[Identify ahead of time, with the person responsible for sanctuary decorations, items to be moved or removed/replaced. Pick a few that can be done during worship, like changing banners, taking down the Advent wreath and putting up and lighting the regular candles and cross on the worship center, taking down the Bethlehem backdrop in front of the baptismal pool and un-decorating and putting the small evergreen tree on a stand in the unfilled pool. Other items may be removed beforehand, like the candles and greens in the windows, etc.]  

             When do you take down all the Christmas decorations? Some folks do so right after the new year is ushered in, others leave them up through the traditional twelve days of Christmas. Then, there are those who never take them down… In the “Christian year,” the seasons of Advent and Christmas have passed, the 6th of January being the celebration of the coming of the wise men. We are now in the season of Epiphany. The time has come to shift our worship space from one season to the next. To do this, we need some help from the younger part of our fellowship. Anyone who is young, or young at heart, please come forward.

             As we transform this sanctuary, we need some background music. Instead of putting this on our organist, the rest of you are the instruments. Everyone can hum, and that’s what you’ll do, led by Meghan, starting with a few times through “We three kings,” then “As with gladness men of old,” and “What child is this.” Have you got your “hummers” on? Good! Let’s move from Christmas to Epiphany…


Unison Confession

  In the back of your hymnal is a prayer of confession, #699.
Let’s pray it in unison.

Lord, our God, 
         great, eternal, wonderful
         utterly to be trusted:
                  you give life to us all,
                  you help those who come to you,
                  you give hope to those who cry to you.
Forgive our sins, secret and open,
         and rid us of every habit of thought
         that stands against the gospel.
Set our hearts at peace,
         so we may live our lives before you
                  confidently and without fear,
                  through Jesus Christ, our Lord. AMEN

Hymnal #699. Based on a prayer from
The Liturgy of St. Basil of Caesarea, 4th c.,
adapted from Contemporary Prayers for Public Worship,
ed. Caryl Micklem, copyright © 1956 1967 SCM Press, Ltd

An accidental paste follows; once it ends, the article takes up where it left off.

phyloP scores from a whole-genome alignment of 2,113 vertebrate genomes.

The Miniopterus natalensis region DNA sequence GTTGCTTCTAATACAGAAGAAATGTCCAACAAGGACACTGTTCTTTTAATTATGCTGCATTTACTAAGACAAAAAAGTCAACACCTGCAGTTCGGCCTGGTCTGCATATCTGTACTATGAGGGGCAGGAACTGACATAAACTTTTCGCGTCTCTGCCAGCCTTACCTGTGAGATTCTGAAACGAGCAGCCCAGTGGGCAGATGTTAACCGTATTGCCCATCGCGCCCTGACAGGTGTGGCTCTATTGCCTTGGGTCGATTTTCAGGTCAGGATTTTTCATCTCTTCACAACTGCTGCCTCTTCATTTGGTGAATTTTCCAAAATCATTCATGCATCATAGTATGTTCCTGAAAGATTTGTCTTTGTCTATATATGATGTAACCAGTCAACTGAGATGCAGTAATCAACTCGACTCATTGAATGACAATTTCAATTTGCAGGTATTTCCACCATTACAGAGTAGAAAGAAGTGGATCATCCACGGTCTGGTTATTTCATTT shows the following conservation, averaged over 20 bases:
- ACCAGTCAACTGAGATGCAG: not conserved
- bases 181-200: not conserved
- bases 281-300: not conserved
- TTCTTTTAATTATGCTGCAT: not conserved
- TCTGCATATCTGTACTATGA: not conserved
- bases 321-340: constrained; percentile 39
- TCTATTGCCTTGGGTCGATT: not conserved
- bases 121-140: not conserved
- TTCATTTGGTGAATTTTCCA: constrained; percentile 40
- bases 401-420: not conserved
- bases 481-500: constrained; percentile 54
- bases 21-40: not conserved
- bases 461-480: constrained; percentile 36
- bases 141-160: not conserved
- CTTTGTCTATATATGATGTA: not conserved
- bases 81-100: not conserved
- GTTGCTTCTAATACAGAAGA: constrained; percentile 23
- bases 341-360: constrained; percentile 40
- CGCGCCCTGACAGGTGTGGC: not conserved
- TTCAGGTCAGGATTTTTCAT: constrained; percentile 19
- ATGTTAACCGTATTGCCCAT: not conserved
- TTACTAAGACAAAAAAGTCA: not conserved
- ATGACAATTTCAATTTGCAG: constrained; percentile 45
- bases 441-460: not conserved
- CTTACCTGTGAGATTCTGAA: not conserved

Luke 3:15-17, 21-22

1 - The first Sunday of Epiphany focuses on the baptism of Jesus. On Christmas, we remembered the beginning of his life on earth. Now, we turn to his ministry as an adult, which started with his baptism by John. This “voice … crying out in the wilderness” prepared the way, calling people to turn away from sin and turn toward God. The first 14 verses of the third chapter of Luke share John’s story, all of which was a prelude to what follows. Listen.

2 - 15 As the people were filled with expectation, and all were questioning in their hearts concerning John, whether he might be the Messiah, 16 John answered all of them by saying,

1 - I baptize you with water; but one who is more powerful than I is coming; I am not worthy to untie the thong of his sandals. He will baptize you with the Holy Spirit and fire. 17 His winnowing fork is in his hand, to clear his threshing floor and to gather the wheat into his granary; but the chaff he will burn with unquenchable fire.

2 - 21 Now when all the people were baptized, and when Jesus also had been baptized and was praying, the heaven was opened, 22 and the Holy Spirit descended upon him in bodily form like a dove. And a voice came from heaven,

1 - You are my Son, the Beloved; with you I am well pleased.

scripture text from the New Revised Standard Version
copyright © 1989 by the Division of Christian Education of the
National Council of the Churches of Christ in the United States of America.
Used by permission. All rights reserved

A Word to be heard

            God still speaks. Are we quiet enough to listen? The Word to be heard just now is ancient, the prophet Isaiah’s encouragement to God’s people living in exile. A strange aspect of our day and age is that we live in relative comfort, for the most part safe and secure in our homes. And yet, fear abounds. It permeates our politics and seeks to crush our spirit. Fear divides us. Can this word spoken long ago and far away speak to us here and now?   ...    “In quietness and in trust,” listen…

Isaiah 43:1-7 (from the Common English Bible)